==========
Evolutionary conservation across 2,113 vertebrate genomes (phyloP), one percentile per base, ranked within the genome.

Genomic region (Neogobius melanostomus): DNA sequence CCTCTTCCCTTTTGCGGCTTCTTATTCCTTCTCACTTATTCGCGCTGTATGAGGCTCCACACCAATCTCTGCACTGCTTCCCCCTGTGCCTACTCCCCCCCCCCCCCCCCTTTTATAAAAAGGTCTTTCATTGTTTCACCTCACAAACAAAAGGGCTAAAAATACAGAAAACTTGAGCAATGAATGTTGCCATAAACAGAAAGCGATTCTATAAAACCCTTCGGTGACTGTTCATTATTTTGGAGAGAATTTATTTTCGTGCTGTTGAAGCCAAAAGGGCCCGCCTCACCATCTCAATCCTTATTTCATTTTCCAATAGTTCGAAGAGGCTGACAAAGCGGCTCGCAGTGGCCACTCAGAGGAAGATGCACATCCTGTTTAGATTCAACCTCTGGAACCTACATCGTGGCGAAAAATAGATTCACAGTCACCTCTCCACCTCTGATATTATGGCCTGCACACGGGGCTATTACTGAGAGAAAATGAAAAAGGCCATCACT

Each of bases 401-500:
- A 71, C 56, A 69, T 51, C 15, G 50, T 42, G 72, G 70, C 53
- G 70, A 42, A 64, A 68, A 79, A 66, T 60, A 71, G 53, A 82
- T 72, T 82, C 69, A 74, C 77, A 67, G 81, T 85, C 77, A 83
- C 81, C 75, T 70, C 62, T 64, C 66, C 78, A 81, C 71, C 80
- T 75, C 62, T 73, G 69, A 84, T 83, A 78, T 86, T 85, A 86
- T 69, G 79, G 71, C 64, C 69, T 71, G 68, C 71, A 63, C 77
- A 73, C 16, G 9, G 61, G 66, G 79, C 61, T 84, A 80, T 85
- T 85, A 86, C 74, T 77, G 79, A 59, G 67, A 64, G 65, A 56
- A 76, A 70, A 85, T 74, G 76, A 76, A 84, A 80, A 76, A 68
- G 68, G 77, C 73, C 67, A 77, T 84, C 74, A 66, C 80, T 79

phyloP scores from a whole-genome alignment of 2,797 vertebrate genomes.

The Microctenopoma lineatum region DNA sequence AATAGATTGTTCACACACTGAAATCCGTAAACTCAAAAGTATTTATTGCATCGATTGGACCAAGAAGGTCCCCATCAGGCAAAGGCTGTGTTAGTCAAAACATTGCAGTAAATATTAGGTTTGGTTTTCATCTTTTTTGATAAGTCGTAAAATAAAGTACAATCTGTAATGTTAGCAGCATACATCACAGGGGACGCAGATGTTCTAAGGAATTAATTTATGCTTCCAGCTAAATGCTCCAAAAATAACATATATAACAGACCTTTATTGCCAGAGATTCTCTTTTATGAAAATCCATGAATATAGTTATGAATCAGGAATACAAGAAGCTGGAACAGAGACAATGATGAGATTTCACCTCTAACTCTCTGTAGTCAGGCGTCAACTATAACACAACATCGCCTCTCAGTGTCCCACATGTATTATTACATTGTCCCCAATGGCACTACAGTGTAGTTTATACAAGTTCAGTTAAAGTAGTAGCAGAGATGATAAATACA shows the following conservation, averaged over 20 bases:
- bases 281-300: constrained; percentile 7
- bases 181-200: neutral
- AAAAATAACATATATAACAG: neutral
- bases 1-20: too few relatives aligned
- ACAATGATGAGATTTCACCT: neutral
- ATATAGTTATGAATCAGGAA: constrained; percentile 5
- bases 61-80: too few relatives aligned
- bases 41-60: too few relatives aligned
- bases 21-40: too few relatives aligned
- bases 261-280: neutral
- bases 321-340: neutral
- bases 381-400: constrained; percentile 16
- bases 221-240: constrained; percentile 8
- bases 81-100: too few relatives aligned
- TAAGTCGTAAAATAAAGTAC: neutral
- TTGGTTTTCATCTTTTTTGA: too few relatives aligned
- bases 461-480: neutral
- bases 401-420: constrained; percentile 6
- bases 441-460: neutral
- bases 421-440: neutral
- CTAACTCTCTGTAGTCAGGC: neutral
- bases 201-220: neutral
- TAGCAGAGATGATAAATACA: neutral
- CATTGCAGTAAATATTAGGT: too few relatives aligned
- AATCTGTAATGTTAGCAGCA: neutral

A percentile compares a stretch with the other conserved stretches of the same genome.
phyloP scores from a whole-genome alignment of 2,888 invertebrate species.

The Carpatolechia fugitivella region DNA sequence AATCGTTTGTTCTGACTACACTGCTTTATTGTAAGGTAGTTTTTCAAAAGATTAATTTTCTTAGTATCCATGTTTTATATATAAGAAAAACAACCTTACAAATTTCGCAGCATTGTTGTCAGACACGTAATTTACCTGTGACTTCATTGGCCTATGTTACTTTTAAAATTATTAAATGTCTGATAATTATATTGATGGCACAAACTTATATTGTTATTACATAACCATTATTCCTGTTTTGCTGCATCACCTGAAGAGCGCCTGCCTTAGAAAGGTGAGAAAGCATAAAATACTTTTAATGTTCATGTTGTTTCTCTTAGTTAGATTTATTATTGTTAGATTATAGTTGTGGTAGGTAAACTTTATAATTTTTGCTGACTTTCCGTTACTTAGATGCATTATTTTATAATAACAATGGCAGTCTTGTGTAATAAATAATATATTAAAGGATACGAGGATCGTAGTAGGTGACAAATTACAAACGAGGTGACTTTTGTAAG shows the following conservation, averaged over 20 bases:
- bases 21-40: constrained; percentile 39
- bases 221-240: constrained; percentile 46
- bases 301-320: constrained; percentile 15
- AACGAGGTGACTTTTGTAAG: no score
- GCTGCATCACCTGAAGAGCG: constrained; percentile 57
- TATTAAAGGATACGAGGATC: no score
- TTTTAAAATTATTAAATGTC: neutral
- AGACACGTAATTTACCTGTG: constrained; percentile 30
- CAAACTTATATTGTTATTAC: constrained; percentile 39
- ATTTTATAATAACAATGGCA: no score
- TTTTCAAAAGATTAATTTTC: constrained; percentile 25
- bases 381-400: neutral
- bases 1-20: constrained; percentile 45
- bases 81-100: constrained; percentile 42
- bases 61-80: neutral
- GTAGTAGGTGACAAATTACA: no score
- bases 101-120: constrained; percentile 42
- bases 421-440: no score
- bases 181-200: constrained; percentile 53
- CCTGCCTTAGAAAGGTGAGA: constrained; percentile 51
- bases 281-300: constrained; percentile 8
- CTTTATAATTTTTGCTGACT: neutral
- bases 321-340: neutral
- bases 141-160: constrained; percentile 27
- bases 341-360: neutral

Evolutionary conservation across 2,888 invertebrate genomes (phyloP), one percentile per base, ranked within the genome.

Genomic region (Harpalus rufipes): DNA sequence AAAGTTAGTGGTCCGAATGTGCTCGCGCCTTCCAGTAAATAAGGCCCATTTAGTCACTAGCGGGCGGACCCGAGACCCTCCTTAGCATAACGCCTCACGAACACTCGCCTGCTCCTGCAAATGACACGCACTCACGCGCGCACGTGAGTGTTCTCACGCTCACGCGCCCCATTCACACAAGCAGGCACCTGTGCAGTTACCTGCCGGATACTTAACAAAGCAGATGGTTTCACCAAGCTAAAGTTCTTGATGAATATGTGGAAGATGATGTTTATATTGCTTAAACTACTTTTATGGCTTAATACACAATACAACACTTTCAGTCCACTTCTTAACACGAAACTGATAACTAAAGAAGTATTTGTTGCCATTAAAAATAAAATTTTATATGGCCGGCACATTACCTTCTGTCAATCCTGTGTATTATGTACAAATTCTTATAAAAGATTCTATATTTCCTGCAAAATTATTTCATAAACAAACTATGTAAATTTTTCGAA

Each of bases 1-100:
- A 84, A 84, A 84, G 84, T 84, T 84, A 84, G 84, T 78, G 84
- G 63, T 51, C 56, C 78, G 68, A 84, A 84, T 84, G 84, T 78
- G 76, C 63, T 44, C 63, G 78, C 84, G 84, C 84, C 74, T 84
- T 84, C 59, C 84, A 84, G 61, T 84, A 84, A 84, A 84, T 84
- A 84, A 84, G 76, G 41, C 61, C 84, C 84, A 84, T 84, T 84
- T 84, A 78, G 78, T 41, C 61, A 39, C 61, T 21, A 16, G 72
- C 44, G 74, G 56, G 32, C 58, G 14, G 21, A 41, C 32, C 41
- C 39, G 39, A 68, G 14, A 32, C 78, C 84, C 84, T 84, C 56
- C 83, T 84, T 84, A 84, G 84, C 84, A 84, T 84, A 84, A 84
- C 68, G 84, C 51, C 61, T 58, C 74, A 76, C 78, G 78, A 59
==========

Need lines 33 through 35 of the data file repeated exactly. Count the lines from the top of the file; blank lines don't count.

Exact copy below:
- bases 401-420: constrained; percentile 6
- bases 441-460: neutral
- bases 421-440: neutral